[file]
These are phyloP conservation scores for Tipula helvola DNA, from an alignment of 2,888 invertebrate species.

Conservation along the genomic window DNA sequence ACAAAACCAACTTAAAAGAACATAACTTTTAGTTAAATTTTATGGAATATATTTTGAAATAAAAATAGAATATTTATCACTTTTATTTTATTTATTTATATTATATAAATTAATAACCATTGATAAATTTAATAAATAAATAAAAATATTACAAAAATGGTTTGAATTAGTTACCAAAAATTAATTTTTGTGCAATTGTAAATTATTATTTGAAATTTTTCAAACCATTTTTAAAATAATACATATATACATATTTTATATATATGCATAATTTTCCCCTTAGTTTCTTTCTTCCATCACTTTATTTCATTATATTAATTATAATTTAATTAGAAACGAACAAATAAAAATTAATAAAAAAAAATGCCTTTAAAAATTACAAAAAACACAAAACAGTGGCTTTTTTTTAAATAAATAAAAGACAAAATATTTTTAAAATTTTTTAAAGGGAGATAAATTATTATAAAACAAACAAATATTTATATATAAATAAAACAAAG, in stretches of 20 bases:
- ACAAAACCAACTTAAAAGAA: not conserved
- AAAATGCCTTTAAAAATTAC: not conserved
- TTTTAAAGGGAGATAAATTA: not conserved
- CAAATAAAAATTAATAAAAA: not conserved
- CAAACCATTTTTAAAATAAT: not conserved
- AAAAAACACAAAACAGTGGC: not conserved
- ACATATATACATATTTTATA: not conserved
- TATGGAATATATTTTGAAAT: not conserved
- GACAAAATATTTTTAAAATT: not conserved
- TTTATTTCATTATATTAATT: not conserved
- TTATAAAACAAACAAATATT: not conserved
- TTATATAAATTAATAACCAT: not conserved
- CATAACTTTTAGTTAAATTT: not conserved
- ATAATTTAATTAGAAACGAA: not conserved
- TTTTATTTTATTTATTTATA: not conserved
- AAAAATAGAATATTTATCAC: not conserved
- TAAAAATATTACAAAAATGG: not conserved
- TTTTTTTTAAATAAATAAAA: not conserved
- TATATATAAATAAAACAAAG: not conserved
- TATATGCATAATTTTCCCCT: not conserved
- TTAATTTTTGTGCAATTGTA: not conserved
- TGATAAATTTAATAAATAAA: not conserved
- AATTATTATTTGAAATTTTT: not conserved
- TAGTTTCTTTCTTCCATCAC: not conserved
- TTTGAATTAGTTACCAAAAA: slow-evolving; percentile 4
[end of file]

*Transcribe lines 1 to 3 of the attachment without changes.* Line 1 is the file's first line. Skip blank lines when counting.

These are phyloP conservation scores for Tipula helvola DNA, from an alignment of 2,888 invertebrate species.

Conservation along the genomic window DNA sequence ACAAAACCAACTTAAAAGAACATAACTTTTAGTTAAATTTTATGGAATATATTTTGAAATAAAAATAGAATATTTATCACTTTTATTTTATTTATTTATATTATATAAATTAATAACCATTGATAAATTTAATAAATAAATAAAAATATTACAAAAATGGTTTGAATTAGTTACCAAAAATTAATTTTTGTGCAATTGTAAATTATTATTTGAAATTTTTCAAACCATTTTTAAAATAATACATATATACATATTTTATATATATGCATAATTTTCCCCTTAGTTTCTTTCTTCCATCACTTTATTTCATTATATTAATTATAATTTAATTAGAAACGAACAAATAAAAATTAATAAAAAAAAATGCCTTTAAAAATTACAAAAAACACAAAACAGTGGCTTTTTTTTAAATAAATAAAAGACAAAATATTTTTAAAATTTTTTAAAGGGAGATAAATTATTATAAAACAAACAAATATTTATATATAAATAAAACAAAG, in stretches of 20 bases:
- ACAAAACCAACTTAAAAGAA: not conserved